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Artfully laid out garbage: photography by Pascal Rostain

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A picture of Madonna's garbage

A picture of Madonna’s garbage

The word rude comes from the latin rudus, which means garbage (well, rubble, to be exact), and the French have coined rudologie, meaning the science of garbage as an discipline (think anthropology meets geography meets waste management).

Rudologie was recently raised to an art form by Pascal Rostain, a photographer and former paparazzi who has an exhibit (and book) of nicely laid out garbage.  Consistent to his former profession, a large part of his work is taking pictures of the garbage of stars; should you wish to know what to expect from Madonna’s garbage, or Ronald Reagan’s, he’s your man.

His work also includes garbage from ordinary people all over the world, from Paris suburbs to Malawi or Malaysia.

Ordinary garbage from Malawi

Ordinary garbage from Malawi

Curiosity prodded Rostain to look through Serge Gainsbourg’s garbage, and what he found somewhat surprised him: there was no secret Gainsbourg, there was only garbage that matched the public persona: packs of Gitane cigarettes and bottles of Ricard pastis, all empty.

Beyond the paparazzi interest, garbage reveals a lot about an individual or an era.  It is a snapshot of consumerism, of eating, of leisure.

Anonymous trash from Kuala Lumpur

Anonymous trash from Kuala Lumpur

Rostain is of course not the first to sift through garbage for anthropological interest; William Rathje’s garbage project (“an anthropology of garbage”) started a good 35 years ago.  And turning garbage into art is also not new, from work using found objects to the work of Tim Noble or Sue Webster, for instance, or HA Schult.   Art photography is not unique, either; Chris Jordan, in particular, has made amazing work out of repeated patterns of waste or consumer items (check out his Intolerable Beauty series, in particular).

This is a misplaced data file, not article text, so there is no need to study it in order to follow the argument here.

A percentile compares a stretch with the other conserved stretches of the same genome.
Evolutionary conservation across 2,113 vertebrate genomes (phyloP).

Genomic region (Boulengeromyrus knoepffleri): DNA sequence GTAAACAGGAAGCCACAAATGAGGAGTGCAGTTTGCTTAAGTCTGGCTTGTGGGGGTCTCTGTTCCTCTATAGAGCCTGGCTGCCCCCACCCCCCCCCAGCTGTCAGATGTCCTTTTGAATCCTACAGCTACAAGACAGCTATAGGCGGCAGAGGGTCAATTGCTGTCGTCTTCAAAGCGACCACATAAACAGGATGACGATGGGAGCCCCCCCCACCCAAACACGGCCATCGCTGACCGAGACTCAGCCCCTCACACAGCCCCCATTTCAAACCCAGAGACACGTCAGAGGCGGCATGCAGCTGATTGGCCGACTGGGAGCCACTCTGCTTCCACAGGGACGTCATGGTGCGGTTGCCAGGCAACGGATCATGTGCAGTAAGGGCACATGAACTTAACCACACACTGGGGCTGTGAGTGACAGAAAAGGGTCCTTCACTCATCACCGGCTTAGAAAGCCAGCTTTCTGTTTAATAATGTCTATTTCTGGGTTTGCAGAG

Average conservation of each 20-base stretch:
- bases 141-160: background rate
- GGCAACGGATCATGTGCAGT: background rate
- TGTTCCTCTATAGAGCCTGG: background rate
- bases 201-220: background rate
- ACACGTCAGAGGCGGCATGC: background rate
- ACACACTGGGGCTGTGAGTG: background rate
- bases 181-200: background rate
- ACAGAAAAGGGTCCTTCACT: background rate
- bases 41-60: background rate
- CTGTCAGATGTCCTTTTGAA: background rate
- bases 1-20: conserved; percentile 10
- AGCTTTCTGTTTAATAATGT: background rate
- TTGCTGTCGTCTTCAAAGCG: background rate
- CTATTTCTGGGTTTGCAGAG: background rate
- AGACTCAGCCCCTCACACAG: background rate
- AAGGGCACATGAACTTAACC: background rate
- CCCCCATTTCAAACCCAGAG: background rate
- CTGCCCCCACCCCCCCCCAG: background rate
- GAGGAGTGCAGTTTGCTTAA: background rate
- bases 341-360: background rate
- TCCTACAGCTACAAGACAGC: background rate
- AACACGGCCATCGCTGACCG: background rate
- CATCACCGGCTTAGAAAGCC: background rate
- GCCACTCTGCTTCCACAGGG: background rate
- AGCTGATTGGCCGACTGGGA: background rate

But Rostain’s work is the only one that lays out the garbage, carefully sorted out by size and shape, and simply takes pictures – as if it were an illustration plate for a zoology book.  Strangely compelling.

We like to ignore garbage, just toss it into some imaginary “away”.  But Rostain’s work shows that this is willful blindness on our part – there is a weird beauty in objects of all kind, and they present us with a mirror of who we are. 

Bruce Willis' garbage.

Bruce Willis’ garbage.


Written by enviropaul

November 25, 2013 at 5:55 pm

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  1. […] a recent post I stated that the word “rude” comes from the latin for […]

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